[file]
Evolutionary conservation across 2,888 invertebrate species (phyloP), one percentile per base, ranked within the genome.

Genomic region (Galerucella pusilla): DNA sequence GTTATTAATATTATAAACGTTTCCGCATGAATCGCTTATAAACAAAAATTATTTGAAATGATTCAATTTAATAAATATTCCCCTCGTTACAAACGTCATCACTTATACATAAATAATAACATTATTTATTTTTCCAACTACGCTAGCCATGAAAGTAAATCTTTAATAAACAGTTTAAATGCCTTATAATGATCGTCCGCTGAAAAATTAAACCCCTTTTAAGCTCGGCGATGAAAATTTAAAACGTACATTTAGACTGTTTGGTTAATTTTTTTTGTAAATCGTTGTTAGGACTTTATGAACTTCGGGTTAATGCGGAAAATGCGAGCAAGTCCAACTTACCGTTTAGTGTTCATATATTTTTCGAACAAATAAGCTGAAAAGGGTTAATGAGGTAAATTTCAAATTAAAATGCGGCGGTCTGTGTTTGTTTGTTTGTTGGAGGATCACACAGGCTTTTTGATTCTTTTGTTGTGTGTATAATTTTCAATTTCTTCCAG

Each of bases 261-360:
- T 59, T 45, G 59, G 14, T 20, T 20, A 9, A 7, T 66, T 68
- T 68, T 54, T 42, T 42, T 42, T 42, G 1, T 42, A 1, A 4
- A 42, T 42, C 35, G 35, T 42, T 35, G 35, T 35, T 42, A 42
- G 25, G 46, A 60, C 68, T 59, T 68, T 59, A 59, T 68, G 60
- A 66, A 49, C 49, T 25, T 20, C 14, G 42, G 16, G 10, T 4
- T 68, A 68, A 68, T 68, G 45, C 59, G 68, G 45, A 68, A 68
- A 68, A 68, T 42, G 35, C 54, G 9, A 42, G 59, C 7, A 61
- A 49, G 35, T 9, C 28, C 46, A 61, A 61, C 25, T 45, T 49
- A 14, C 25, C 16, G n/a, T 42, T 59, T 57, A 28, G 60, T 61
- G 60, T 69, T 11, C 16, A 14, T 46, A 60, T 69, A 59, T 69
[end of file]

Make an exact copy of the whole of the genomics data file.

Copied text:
Evolutionary conservation across 2,888 invertebrate species (phyloP), one percentile per base, ranked within the genome.

Genomic region (Galerucella pusilla): DNA sequence GTTATTAATATTATAAACGTTTCCGCATGAATCGCTTATAAACAAAAATTATTTGAAATGATTCAATTTAATAAATATTCCCCTCGTTACAAACGTCATCACTTATACATAAATAATAACATTATTTATTTTTCCAACTACGCTAGCCATGAAAGTAAATCTTTAATAAACAGTTTAAATGCCTTATAATGATCGTCCGCTGAAAAATTAAACCCCTTTTAAGCTCGGCGATGAAAATTTAAAACGTACATTTAGACTGTTTGGTTAATTTTTTTTGTAAATCGTTGTTAGGACTTTATGAACTTCGGGTTAATGCGGAAAATGCGAGCAAGTCCAACTTACCGTTTAGTGTTCATATATTTTTCGAACAAATAAGCTGAAAAGGGTTAATGAGGTAAATTTCAAATTAAAATGCGGCGGTCTGTGTTTGTTTGTTTGTTGGAGGATCACACAGGCTTTTTGATTCTTTTGTTGTGTGTATAATTTTCAATTTCTTCCAG

Each of bases 261-360:
- T 59, T 45, G 59, G 14, T 20, T 20, A 9, A 7, T 66, T 68
- T 68, T 54, T 42, T 42, T 42, T 42, G 1, T 42, A 1, A 4
- A 42, T 42, C 35, G 35, T 42, T 35, G 35, T 35, T 42, A 42
- G 25, G 46, A 60, C 68, T 59, T 68, T 59, A 59, T 68, G 60
- A 66, A 49, C 49, T 25, T 20, C 14, G 42, G 16, G 10, T 4
- T 68, A 68, A 68, T 68, G 45, C 59, G 68, G 45, A 68, A 68
- A 68, A 68, T 42, G 35, C 54, G 9, A 42, G 59, C 7, A 61
- A 49, G 35, T 9, C 28, C 46, A 61, A 61, C 25, T 45, T 49
- A 14, C 25, C 16, G n/a, T 42, T 59, T 57, A 28, G 60, T 61
- G 60, T 69, T 11, C 16, A 14, T 46, A 60, T 69, A 59, T 69